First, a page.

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Inside n/naka’s Quest to Create a True California Kaiseki Restaurant

Forbes talks to chef/owner Niki Nakayama about all things West Coast

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A dish from n/naka
Farley Elliott is the Senior Editor at Eater LA and the author of Los Angeles Street Food: A History From Tamaleros to Taco Trucks. He covers restaurants in every form, from breaking news to the culture, people, and history that surrounds LA's dining landscape.

Still trying to score a coveted reservation at n/naka, chef Niki Nakayama’s impossible-entry Japanese kaiseki restaurant in Palms? Good luck. The place is booked out for months (thanks in no small part to the Netflix series Chef’s Table) already, and now comes this extensive interview in Forbes with Nakayama herself. Better start clearing your 2018 calendar.

The longform interview with Forbes helps tell the story of Nakayama and her quest to open n/naka after years of working underneath others in kitchens around the world, while touching on issues of sustainability, Japanese ingredients, and snagging those all-important reservations. Here are a few highlights.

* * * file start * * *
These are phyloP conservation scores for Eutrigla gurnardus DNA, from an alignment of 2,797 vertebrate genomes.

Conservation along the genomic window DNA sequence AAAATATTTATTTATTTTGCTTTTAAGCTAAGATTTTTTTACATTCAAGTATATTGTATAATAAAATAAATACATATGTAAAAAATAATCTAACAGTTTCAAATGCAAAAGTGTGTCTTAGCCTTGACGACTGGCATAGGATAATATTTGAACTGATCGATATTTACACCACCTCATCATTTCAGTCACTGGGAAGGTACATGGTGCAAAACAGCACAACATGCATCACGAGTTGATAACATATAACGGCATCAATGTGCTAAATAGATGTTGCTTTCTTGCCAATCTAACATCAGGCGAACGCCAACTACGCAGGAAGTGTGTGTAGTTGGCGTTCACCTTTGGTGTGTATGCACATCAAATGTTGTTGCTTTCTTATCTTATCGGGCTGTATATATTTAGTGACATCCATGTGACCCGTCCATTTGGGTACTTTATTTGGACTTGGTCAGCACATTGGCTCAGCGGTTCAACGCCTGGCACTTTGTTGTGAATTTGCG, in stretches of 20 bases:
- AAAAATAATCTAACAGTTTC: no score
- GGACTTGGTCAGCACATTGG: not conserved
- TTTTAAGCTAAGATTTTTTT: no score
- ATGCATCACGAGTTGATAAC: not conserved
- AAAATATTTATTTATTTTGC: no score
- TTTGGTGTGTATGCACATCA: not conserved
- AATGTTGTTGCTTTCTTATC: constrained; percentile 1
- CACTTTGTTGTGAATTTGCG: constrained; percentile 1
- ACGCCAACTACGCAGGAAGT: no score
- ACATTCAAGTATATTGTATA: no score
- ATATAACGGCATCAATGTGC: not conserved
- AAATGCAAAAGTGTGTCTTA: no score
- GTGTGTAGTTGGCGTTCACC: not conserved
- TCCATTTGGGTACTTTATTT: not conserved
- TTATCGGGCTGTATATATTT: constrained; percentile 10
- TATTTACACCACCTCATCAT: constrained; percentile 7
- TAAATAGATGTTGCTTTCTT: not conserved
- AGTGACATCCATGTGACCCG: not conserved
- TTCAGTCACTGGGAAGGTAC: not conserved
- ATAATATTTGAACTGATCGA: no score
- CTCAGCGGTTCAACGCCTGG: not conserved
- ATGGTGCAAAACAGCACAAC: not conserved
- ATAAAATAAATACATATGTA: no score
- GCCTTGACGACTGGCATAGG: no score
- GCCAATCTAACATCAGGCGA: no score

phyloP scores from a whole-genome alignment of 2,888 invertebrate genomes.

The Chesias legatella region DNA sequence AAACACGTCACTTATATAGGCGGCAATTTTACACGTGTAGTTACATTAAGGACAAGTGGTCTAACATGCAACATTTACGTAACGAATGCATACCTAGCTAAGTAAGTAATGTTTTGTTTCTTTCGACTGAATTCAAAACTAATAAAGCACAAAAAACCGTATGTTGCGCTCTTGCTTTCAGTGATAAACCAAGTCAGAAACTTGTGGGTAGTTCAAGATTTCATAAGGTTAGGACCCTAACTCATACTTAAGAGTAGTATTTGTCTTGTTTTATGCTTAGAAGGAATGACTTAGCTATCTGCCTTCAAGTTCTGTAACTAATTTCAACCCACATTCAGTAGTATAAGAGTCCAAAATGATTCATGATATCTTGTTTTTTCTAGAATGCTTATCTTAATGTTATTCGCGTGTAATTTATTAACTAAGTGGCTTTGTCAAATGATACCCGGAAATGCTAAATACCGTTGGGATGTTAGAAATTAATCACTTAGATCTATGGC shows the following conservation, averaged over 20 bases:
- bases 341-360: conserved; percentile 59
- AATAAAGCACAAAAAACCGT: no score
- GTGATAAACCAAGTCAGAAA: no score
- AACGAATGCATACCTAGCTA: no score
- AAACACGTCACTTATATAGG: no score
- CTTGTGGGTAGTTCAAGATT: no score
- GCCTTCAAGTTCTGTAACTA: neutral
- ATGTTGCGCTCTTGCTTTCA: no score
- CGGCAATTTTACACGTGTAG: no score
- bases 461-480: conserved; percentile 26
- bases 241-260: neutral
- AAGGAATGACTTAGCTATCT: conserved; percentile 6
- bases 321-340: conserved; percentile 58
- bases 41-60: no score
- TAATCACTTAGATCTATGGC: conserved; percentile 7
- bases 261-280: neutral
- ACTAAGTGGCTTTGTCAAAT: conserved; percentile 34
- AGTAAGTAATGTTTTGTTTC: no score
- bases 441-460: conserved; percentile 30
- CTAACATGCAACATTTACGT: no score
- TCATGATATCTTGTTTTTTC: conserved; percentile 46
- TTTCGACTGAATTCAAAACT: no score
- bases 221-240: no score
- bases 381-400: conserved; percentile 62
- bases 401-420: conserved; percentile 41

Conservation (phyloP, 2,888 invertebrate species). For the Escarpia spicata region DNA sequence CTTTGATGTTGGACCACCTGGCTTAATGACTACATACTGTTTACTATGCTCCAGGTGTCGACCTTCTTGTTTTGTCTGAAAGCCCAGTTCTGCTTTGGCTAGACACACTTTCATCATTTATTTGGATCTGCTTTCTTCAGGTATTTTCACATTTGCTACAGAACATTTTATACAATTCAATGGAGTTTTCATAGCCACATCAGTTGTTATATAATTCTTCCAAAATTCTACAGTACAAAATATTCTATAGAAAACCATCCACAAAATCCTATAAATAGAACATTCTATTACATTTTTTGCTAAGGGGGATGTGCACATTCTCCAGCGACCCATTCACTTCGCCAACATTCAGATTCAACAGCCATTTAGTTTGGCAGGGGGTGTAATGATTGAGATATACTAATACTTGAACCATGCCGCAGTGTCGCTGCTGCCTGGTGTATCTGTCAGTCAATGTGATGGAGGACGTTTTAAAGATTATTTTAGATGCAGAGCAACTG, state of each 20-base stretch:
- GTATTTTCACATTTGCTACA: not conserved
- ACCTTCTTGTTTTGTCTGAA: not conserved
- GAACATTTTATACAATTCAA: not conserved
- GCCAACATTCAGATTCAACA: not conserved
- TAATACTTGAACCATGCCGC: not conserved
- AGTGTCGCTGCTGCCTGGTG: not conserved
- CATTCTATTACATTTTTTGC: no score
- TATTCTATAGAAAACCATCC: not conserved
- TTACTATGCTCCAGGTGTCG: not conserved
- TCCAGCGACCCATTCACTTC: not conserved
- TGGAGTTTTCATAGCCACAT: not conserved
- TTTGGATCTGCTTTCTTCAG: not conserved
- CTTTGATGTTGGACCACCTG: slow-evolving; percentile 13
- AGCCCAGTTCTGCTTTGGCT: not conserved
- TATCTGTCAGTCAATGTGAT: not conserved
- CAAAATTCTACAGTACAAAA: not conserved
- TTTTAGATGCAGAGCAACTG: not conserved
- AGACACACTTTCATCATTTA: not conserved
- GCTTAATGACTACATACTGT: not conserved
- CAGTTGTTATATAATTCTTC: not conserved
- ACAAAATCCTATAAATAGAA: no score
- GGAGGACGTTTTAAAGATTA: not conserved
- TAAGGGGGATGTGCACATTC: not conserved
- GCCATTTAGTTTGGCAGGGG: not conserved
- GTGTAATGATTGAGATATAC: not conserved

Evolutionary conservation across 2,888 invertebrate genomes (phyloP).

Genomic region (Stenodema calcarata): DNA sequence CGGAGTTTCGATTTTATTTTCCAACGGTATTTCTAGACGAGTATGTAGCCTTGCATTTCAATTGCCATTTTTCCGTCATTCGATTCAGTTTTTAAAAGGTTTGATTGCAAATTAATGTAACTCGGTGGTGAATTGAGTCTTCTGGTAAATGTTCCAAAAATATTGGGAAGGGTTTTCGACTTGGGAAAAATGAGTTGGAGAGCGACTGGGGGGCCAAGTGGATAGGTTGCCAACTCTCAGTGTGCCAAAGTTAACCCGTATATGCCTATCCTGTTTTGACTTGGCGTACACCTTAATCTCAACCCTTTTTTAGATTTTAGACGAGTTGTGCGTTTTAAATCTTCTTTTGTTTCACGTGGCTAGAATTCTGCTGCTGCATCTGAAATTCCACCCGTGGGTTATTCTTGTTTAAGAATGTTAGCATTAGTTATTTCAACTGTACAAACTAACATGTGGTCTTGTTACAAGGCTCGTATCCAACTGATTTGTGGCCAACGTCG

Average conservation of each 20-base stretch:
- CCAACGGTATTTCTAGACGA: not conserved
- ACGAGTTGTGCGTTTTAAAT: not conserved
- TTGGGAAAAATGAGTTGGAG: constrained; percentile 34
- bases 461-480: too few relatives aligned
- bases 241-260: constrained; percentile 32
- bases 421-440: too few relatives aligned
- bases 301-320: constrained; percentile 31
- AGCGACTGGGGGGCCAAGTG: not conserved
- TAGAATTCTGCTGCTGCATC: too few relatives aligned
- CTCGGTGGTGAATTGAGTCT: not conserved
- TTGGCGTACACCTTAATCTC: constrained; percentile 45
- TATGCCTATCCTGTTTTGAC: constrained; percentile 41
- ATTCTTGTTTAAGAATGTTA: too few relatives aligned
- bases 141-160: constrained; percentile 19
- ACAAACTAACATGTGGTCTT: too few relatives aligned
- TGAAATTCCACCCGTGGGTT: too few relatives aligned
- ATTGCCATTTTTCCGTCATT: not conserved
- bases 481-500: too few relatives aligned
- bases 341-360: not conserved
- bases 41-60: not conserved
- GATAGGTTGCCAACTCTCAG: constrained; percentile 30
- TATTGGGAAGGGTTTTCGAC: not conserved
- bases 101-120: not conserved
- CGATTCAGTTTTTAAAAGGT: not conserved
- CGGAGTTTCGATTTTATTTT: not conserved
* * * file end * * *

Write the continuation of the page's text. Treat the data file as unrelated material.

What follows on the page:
On local food

“I talked to so many chefs,” says Nakayama, “And over and over again, they said the key to freshness is sourcing as close as you can to your kitchen.”

Her connection to Michael Cimarusti

The restaurant not only sources local produce, they also work with Cimarusti and the Dock to Dish program, wherein restaurants can buy into local, sustainable seafood from Southern California to use at their restaurants.

Part of a recent meal at n/naka

Finding California sake

While Nakayama and her sous chef and partner Carole Iida-Nakayama have been experimenting with all-California kaiseki menus of late, they’re still having trouble sourcing quality sake from the state. She admits to buying almost exclusively from Japan, though there is one quality Northern California option called Sho Chiku Bai.

And, of course, how to get a table

Nakayama doesn’t actually offer much in the way of true tips for getting in, other than noting you might be able to squeeze a table earlier if you’re celebrating something particularly special. Otherwise, the reservation line opens at 10 a.m. on Sundays, so you’d better have the number on speed dial.